Posts

The City of Poway is performing maintenance at Lake Poway, drawing the lake level down temporarily. Photo: City of Poway

Lake Poway Water Level Temporarily Reduced for Maintenance

Lake Poway’s water level is lower today, but it isn’t due to the current heatwave. The lake is being temporarily reduced to complete a planned maintenance project to replace a transducer.

Lake Poway serves as the City of Poway’s main water storage reservoir, with a capacity to hold more than one billion gallons of water. A transducer measures the lake’s water level and remotely sends data to the city.

The city typically takes advantage of lower summer lake levels every year as part of a process to maintain the water quality and for maintenance.  Water drawn down from Lake Poway is sent to the Lester J. Berglund Water Treatment Plant for treatment. Replacement water is added back in from supplies the city purchases from the San Diego County Water Authority.

Drinking water is not being discarded. Instead, the City of Poway is moving drinking water into the delivery system for treatment, and holding back on replenishing the lake until the maintenance project is complete.

The work creates a bonus for San Diego County’s avid fishing fans.

“It’s not unusual for the water level to be down in the lake this time of year,” said Allie Margie, Recreation Supervisor at Lake Poway. “Our night fishing and catfish restocking schedule aren’t affected – and with less water and more fish in the lake, your chances of making a catch might be better than ever.”

Three billion gallons of drinking water safely treated annually

Lake Poway treats three billion gallons of drinking water annually. Photo: City of Poway

Lake Poway treats three billion gallons of drinking water annually. Photo: City of Poway

Poway operates a modern water treatment and distribution system. Lake Poway serves as a storage reservoir for imported water from both the Colorado River and Northern California.

Water flows through the Berglund Water Treatment Plant, where approximately three billion gallons of drinking water are treated every year for the citizens of Poway. Once treated, the drinking water enters a system of pipes, pump stations, reservoirs for delivery to customer’s homes and businesses.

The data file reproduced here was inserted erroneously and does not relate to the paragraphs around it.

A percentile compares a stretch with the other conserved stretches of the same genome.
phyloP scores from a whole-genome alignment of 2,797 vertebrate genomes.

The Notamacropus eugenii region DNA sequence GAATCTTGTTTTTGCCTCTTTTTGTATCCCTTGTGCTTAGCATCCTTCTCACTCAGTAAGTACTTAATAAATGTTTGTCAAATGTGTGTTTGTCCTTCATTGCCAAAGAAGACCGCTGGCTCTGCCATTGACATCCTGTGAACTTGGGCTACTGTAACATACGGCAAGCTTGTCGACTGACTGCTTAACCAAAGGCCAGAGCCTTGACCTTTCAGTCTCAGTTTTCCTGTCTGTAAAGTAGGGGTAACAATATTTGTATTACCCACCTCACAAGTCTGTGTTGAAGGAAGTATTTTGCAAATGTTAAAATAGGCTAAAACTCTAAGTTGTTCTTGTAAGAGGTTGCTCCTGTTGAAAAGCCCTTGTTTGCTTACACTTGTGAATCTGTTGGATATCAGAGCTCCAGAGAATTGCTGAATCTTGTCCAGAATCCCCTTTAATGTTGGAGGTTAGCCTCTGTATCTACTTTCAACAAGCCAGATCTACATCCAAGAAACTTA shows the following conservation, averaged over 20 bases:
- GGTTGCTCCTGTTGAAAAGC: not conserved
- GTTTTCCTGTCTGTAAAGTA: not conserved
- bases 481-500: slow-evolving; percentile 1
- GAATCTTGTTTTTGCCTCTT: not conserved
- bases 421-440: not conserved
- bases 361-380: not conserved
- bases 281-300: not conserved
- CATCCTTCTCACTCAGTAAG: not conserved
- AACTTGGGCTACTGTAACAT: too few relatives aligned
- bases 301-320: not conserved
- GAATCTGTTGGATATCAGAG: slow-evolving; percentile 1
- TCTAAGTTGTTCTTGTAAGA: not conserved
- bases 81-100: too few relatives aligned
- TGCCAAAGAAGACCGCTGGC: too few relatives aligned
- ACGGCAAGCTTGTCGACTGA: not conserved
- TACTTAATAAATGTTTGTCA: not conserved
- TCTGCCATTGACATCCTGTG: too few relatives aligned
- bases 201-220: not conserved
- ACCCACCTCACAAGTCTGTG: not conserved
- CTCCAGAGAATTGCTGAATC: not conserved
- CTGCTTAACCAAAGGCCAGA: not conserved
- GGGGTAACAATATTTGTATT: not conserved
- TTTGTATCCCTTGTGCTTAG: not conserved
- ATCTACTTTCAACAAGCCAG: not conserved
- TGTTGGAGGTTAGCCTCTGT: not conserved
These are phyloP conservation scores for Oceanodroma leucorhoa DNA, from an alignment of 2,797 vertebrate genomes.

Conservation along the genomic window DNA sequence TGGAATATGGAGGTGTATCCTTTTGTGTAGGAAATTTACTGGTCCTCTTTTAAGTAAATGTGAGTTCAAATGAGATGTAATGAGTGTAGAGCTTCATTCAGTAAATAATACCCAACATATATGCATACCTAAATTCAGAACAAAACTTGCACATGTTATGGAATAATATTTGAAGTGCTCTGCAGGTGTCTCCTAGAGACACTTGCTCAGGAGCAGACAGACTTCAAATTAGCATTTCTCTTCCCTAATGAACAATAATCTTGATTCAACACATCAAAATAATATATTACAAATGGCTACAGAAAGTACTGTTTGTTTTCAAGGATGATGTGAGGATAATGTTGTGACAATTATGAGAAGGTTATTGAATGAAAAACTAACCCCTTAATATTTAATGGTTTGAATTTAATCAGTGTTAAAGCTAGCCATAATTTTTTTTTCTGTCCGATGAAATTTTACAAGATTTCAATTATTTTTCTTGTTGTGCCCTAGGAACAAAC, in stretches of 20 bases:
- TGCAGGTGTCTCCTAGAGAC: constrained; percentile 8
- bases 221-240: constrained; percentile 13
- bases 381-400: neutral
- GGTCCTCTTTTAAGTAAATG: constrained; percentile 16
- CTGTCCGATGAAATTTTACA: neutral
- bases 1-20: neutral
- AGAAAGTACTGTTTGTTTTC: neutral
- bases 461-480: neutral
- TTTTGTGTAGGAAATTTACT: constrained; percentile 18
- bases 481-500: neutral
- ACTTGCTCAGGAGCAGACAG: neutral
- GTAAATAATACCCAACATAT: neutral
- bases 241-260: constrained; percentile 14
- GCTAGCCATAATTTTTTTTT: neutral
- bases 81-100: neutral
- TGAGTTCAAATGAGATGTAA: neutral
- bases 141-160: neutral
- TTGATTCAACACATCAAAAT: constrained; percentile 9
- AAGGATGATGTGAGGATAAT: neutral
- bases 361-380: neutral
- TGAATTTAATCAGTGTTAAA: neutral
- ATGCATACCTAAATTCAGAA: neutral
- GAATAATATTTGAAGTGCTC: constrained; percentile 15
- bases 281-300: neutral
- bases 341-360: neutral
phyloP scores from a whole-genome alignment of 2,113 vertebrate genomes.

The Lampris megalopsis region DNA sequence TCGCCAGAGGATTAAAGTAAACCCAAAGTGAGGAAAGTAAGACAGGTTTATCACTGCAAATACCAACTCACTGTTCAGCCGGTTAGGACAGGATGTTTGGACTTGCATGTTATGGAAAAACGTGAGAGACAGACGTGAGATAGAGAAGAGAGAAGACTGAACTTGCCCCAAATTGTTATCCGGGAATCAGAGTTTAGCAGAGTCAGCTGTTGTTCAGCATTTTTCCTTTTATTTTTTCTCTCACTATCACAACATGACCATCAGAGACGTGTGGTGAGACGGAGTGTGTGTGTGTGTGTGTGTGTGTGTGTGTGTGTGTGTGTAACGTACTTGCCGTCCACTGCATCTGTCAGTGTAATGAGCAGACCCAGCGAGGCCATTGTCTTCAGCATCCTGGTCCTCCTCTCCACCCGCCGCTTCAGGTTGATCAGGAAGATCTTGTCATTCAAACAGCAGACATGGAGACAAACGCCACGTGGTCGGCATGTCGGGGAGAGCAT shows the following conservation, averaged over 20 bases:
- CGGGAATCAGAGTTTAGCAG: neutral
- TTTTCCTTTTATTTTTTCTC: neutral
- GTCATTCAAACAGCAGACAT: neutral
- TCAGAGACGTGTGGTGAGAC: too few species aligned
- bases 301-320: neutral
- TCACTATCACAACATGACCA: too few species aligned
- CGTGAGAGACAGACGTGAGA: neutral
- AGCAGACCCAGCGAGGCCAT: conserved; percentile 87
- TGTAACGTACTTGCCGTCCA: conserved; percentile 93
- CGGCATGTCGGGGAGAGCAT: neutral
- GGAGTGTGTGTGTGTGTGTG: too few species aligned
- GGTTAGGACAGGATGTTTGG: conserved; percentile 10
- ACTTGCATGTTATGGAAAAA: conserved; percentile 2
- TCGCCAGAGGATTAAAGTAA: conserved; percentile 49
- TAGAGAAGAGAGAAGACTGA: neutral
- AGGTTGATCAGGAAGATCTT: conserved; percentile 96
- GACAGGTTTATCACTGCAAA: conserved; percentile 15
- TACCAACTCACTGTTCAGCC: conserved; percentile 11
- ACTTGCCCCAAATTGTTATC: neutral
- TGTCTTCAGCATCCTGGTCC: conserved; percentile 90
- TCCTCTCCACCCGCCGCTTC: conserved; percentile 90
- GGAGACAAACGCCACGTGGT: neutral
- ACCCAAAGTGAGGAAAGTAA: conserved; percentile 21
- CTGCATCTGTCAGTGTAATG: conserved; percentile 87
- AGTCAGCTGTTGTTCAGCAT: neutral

Did you know?

  • The City of Poway maintains about 294 miles of water pipe.
  • There are approximately 2,345 fire hydrants throughout the city.
  • There are over 5,044 valves in the water system.
  • Employees working in the water system are required to be certified by the State of California to work in a water system.

 

Water’s Long Journey to Your Faucet

Most people take it for granted. You turn the faucet on, and water comes out.

But it isn’t that simple. In fact, it’s far more complicated to fill a glass with clean drinking water.

That’s one of the reasons why the City of San Diego’s Public Utilities Department is mailing residents the annual Drinking Water Quality Report this week.

“A lot of people just think that when you turn the tap water on, it’s just coming from the lakes and the streams,” said Michael Simpson, the Senior Water Operations Supervisor at the Alvarado Water Treatment Plant near Lake Murray.

Opinion: Safe Drinking Water Must Be Part of Coronavirus Response Package

An extraordinary coalition representing over 500 California voices on water — from local water agencies to environmental justice and community-based organizations to agriculture to environmentalists to civil rights leaders like Dolores Huerta — have come together in this time of crisis with a simple message to our leaders.

Access to water must be included as part of the next major federal legislative package. We cannot expect to halt the spread of the COVID-19 pandemic without water for handwashing and basic sanitation.

New Survey Reveals American Concerns About Water

An educational organization called “The Water Main” has just released a sweeping new survey of American’s knowledge and concerns about water. I encourage you to browse the full report, but here’s some key findings to entice you.

Plumbing systems-stagnant water-Shutterstock-Coronavirus

Water Systems in Closed Buildings May Require Flushing and Testing

Plumbing systems in buildings closed or vacant for long periods may need to be flushed to safely remove stagnant water.

Water provided by the San Diego Water Authority and its 24 member agencies continues to meet all state and federal drinking water standards. But after water leaves the agencies’ distribution systems and enters private service connections, the water quality can deteriorate if water becomes stagnant.